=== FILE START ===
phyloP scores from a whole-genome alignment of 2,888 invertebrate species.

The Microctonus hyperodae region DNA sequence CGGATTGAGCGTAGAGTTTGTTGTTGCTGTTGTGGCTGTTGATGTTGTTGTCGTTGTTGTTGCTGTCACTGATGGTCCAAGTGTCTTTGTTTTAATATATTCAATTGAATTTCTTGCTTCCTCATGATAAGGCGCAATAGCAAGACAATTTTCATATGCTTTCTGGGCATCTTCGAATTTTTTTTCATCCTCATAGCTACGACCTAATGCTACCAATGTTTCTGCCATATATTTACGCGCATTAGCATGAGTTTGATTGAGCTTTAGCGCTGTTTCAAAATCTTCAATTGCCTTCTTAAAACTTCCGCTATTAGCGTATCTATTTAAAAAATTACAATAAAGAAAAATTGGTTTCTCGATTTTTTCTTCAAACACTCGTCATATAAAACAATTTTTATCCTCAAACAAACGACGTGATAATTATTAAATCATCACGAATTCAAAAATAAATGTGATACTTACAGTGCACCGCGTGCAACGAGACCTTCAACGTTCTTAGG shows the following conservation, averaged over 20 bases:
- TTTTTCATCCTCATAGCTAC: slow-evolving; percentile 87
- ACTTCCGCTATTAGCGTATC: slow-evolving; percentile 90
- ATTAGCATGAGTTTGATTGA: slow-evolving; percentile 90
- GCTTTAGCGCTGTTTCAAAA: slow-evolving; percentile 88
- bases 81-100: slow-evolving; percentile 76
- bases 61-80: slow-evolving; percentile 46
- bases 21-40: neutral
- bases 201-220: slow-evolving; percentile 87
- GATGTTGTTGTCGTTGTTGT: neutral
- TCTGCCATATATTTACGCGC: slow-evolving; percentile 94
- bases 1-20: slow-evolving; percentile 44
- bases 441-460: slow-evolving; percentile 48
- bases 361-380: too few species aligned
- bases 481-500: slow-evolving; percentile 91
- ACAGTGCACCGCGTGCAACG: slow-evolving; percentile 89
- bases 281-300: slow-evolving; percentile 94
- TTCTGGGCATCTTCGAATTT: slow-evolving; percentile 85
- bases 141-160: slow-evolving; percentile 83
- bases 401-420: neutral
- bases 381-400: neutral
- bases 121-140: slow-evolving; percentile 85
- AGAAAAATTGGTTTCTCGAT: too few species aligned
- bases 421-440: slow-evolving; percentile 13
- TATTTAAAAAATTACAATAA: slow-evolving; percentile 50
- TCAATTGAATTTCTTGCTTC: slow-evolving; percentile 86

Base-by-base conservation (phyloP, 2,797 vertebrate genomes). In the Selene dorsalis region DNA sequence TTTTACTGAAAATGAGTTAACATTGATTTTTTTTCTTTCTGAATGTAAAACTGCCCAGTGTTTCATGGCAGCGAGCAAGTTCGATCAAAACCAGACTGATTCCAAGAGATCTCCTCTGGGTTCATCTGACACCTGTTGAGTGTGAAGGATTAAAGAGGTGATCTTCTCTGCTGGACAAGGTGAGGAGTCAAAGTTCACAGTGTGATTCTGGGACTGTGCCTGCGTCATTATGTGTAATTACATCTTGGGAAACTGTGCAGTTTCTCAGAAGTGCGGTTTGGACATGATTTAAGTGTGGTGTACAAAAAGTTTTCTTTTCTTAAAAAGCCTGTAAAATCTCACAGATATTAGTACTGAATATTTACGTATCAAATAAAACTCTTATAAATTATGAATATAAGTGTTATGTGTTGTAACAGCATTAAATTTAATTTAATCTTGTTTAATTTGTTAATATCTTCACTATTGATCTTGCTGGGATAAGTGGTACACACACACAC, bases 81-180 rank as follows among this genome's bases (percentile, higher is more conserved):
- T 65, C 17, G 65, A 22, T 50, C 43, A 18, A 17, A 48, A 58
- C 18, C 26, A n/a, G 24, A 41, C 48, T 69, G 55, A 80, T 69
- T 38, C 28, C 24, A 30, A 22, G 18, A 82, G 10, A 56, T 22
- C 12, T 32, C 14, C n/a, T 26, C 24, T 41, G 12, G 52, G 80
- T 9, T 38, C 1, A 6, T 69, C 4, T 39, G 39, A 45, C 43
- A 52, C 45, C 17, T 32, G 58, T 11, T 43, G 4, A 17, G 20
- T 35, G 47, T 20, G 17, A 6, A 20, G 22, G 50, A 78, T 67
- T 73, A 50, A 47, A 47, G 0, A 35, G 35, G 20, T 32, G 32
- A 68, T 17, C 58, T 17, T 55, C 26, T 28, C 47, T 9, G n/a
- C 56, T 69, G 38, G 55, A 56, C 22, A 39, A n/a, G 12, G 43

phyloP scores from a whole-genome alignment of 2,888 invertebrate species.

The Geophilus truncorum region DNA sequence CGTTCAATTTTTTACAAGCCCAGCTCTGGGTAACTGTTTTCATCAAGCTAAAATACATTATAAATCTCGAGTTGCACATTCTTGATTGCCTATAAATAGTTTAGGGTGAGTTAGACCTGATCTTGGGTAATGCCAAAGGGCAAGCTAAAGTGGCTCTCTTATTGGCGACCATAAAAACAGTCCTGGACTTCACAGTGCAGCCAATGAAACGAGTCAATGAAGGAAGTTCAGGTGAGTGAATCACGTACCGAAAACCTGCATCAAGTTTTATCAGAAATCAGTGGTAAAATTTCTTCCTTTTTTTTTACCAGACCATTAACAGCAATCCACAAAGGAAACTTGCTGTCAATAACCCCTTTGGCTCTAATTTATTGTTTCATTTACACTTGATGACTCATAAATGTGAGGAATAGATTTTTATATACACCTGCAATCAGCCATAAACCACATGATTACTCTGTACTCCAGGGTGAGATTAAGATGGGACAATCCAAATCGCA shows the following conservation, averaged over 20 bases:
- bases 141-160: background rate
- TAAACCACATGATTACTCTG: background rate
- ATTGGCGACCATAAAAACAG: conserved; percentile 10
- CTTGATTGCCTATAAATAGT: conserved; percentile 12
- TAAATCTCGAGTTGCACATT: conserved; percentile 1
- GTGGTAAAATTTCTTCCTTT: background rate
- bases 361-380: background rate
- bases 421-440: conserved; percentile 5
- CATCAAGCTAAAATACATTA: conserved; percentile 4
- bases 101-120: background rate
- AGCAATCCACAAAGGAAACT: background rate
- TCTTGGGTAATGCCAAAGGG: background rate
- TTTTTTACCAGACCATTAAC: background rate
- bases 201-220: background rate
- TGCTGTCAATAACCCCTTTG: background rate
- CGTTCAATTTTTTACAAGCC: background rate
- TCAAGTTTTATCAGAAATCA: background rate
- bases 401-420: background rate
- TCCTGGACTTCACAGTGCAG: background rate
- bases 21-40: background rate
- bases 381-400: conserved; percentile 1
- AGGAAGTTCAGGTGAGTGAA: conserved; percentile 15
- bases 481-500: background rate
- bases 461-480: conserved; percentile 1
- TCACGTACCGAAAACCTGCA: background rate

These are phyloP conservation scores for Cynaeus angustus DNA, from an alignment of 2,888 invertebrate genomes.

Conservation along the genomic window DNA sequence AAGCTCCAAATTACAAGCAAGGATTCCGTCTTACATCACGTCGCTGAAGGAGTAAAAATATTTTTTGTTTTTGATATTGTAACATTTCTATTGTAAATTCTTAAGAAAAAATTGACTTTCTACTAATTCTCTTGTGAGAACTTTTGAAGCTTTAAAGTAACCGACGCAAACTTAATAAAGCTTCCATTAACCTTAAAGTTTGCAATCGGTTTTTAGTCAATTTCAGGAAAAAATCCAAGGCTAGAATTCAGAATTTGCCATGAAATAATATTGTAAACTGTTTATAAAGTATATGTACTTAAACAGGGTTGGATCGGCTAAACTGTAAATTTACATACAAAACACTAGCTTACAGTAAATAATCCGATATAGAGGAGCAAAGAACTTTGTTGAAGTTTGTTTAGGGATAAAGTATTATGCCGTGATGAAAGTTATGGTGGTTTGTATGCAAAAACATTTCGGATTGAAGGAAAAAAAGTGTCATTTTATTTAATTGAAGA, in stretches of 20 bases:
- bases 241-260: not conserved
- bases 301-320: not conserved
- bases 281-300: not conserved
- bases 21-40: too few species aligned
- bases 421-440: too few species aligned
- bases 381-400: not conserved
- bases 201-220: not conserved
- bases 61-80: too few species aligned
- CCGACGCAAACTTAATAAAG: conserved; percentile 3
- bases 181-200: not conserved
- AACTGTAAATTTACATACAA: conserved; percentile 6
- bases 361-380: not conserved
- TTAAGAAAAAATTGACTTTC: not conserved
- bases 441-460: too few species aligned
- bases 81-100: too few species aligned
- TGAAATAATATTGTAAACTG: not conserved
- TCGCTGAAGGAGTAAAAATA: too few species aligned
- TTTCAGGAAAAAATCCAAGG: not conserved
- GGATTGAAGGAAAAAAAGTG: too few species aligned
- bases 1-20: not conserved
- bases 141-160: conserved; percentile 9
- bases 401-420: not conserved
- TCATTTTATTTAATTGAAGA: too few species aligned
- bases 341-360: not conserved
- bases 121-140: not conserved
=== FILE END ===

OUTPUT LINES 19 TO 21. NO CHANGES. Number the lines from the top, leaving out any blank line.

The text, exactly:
- TTCTGGGCATCTTCGAATTT: slow-evolving; percentile 85
- bases 141-160: slow-evolving; percentile 83
- bases 401-420: neutral